Wednesday, February 6, 2013

Calcium and Heart Disease - Are Supplements Dangerous?

There has been a lot of press lately about a potential link between calcium supplements and heart disease.  

Harvard Health Blog interviewed me for today's post on the topic: 

High calcium intake from supplements linked to heart disease in men

Daniel PendickExecutive Editor, Harvard Men's Health Watch

Getting extra calcium from supplements is supposed to be good for your bones. The latest in a string of studies heightens concern that this simple practice could end up being bad for your heart. The results support growing recommendations to get calcium from food, not pills.
The new evidence comes from the NIH-AARP Diet and Health Study, which has followed the health of nearly 400,000 men and women since 1995. At the study’s start, the participants were asked how much supplemental calcium they took. From diet surveys, the researchers also assessed the likely amounts the participants were getting from food. Over 12 years of follow-up, men who took more than 1,000 milligrams (mg) of daily supplemental calcium were 20% more likely to succumb to heart disease than those who didn’t take calcium supplements. There was no connection between calcium supplements and heart disease in women (which has beenseen in earlier studies), and no connection with calcium from food. The results were published yesterday in JAMA Internal Medicine.
This one study isn’t enough to find calcium guilty of heart disease in the first degree. It wasn’t a randomized trial, the gold standard of medical research, so it’s possible that other unmeasured factors could account for, or at least contribute to, the link between calcium supplements and heart disease.
But it’s not the only research to point the accusing finger. “This is another study looking at high calcium supplements and their effect on heart disease, and it’s starting to get concerning,” says Dr. David Slovik, an osteoporosis expert, endocrinologist, and associate professor of medicine at Harvard Medical School.

Calcium for health

Everyone needs calcium to keep bones strong. It’s especially important for older folks, in whom the mineral can leach from bones. Losing calcium weakens bones and leaves them more prone to breaking. Vitamin D is the helpmate to calcium, allowing the body to absorb more of the mineral during digestion.

Recommended daily intakes of calcium and vitamin D

Vitamin D
Women ages 19 to 50
1,000 mg
600 IU
Women ages 51 to 70
1,200 mg
600 IU
Women ages 71+
1,200 mg
800 IU
Men ages 19 to 50
1,000 mg
600 IU
Men ages 51 to 70
1,000 mg
600 IU
Men over ages 71+
1,200 mg
800 IU
Many people don’t obtain enough calcium or vitamin D from natural sources—food in the case of calcium and sunlight in the case of vitamin D. They make up shortfalls by taking daily supplements.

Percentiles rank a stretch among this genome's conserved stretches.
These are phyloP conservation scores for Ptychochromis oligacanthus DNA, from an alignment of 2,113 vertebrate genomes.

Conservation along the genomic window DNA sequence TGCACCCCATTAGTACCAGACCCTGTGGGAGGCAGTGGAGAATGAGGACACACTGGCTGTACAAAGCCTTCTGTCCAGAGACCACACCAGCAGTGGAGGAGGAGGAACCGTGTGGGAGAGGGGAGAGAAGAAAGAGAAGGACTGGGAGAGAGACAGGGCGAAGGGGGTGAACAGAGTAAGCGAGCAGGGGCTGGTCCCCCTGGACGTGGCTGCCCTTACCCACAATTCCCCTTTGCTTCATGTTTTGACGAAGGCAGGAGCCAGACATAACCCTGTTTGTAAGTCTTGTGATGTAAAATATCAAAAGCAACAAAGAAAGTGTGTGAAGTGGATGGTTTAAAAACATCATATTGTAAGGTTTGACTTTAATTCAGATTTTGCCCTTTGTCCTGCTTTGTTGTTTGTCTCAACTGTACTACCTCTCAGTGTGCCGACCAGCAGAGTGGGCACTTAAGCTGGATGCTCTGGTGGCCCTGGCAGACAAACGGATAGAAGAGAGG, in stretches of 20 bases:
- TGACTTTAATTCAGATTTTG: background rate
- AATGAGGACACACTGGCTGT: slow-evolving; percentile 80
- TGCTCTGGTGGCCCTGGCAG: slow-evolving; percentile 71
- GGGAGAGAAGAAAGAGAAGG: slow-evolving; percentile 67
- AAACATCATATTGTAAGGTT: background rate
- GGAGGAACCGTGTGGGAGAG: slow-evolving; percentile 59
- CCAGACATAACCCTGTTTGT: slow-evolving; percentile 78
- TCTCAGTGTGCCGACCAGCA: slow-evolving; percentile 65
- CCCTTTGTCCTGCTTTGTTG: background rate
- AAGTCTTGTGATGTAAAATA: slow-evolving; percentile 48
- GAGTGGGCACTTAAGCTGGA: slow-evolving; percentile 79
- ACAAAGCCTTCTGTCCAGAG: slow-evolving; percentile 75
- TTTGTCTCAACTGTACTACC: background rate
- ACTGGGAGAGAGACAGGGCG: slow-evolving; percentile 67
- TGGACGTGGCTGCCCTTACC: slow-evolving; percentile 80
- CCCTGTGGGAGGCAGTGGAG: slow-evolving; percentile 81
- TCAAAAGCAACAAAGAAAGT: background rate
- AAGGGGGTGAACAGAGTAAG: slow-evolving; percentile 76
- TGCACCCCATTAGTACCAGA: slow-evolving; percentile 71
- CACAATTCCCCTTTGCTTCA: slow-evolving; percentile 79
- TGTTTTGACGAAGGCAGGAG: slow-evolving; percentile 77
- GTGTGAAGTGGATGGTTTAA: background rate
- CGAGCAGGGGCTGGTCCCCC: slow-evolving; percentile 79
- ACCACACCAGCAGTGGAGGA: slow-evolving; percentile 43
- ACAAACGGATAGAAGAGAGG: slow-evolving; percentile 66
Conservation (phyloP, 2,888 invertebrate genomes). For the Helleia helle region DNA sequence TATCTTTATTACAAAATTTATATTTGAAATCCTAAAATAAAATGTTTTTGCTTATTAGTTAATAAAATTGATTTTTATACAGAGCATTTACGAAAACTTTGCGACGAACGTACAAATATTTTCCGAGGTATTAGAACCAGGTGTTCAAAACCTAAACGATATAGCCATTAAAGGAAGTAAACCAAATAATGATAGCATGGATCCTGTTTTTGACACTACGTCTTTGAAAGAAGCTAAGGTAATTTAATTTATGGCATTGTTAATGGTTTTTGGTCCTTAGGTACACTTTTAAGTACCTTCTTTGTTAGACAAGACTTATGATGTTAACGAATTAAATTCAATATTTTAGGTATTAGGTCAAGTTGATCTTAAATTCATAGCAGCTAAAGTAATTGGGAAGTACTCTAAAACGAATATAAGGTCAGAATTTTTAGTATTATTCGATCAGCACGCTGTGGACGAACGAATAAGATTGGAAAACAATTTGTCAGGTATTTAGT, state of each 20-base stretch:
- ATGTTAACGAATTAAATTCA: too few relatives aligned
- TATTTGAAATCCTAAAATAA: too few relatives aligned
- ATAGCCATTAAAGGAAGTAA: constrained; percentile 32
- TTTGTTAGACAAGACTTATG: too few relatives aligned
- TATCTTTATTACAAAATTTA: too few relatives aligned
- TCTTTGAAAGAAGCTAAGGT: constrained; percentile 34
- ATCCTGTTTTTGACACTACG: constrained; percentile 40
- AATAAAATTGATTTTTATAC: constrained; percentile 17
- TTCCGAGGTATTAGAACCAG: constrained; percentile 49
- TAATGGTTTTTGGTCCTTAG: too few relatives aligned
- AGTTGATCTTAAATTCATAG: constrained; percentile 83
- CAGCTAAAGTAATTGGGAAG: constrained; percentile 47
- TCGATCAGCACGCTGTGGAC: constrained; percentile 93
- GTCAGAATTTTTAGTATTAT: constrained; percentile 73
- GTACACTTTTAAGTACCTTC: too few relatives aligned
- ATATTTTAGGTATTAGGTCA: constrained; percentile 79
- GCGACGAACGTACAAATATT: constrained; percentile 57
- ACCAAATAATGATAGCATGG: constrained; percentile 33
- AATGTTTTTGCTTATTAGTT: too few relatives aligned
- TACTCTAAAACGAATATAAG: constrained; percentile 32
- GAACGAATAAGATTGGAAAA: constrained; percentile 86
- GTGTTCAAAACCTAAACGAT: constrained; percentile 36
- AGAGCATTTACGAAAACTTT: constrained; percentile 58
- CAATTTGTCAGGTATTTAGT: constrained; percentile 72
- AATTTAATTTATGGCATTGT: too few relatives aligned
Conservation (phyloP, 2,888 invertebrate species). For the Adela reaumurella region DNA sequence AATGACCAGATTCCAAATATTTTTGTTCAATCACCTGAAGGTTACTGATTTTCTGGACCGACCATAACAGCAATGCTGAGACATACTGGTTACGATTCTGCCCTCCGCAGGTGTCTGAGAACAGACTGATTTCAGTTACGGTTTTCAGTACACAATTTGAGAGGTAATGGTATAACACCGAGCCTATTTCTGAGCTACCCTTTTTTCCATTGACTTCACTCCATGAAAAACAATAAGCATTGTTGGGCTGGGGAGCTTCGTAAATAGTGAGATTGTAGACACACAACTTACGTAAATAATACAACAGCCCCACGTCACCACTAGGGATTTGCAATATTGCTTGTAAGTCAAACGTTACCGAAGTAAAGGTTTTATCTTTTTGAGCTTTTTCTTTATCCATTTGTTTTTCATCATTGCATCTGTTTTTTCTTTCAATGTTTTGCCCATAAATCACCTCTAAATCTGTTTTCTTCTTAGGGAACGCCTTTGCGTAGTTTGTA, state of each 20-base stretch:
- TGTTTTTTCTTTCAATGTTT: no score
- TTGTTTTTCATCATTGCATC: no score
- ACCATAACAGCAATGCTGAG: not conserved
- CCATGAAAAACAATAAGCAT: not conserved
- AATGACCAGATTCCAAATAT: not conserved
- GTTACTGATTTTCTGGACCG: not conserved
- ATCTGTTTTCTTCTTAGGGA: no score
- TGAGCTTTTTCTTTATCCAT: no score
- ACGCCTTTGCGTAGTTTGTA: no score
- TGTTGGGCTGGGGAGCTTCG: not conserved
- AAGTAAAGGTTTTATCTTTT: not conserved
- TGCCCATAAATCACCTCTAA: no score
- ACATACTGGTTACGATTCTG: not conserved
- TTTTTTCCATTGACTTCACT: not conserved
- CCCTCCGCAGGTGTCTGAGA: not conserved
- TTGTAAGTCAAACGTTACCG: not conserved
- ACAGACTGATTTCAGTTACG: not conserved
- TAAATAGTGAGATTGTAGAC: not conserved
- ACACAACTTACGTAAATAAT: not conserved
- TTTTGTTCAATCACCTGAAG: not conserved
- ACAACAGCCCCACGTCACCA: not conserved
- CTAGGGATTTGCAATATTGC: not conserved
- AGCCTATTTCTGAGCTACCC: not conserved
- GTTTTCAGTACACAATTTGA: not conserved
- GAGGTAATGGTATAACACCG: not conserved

Until the calcium–heart disease issue is worked out, it’s best to get as much calcium as possible from food. The menu options go beyond milk and cheese. “There are a lot of common foods that people don’t realize have calcium,” says Dr. Michelle Hauser, a clinical fellow in medicine at Harvard Medical School and a certified chef and nutrition educator.
The go-to foods for calcium have traditionally been milk (an 8-ounce glass contains 300 mg of calcium) and other dairy foods. But dairy foods often come with saturated fat and plenty of calories, which limits their use for delivering calcium.
Dr. Hauser points out that a number of common foods besides milk, cheese, and dairy foods can deliver comparable amounts of calcium.
  • An 8-ounce portion of off-the-shelf orange juice contains about 300 mg of calcium. The calcium in fortified soy milk also compares favorably to whole milk.
  • Breakfast cereals (which are also fortified) contain substantial amounts of calcium, especially when combined with low-fat milk.
  • A portion of oatmeal on its own contains just 100 mg of calcium. “But if you cut up some dried figs and add it to a bowl of oatmeal with milk, you easily get about half of what you need without having any supplements,” Dr. Hauser says.
  • Lunch and dinner afford opportunities to boost calcium. Start with salads with leafy greens like kale, turnip greens, and Swiss chard. “A large salad would contain about as much calcium as a glass of milk,” Dr. Hauser says. But go easy on the spinach—it is high in iron, which tends to block absorption of calcium.
  • If you enjoy sardines and other canned fish with bones included, you are in luck: they are unusually high in calcium. One 3-ounce serving of sardines provides about 325 mg of calcium.
An extensive list of the calcium content of hundreds of foods is available for free from the U.S. Department of Agriculture’s website.

Take time for calcium

Since the NIH-AARP participants were surveyed in 1995-1996, efforts have intensified to prevent osteoporosis not just with calcium supplements but also with a nutritious diet and, perhaps most important, regular weight-bearing exercise. “I think we should be a little more cautious about calcium from supplements,” Dr. Slovik says. “I tell my patients they should get as much as possible of the recommended amount from food.” Drs. Slovik and Hauser also emphasize the importance of getting enough vitamin D.
It might seem that popping a calcium supplement is an easy answer to maintaining bone health. But it comes with an uncertain risk of heart problems, and denies you the nutrients that hitchhike along with calcium in whole foods.


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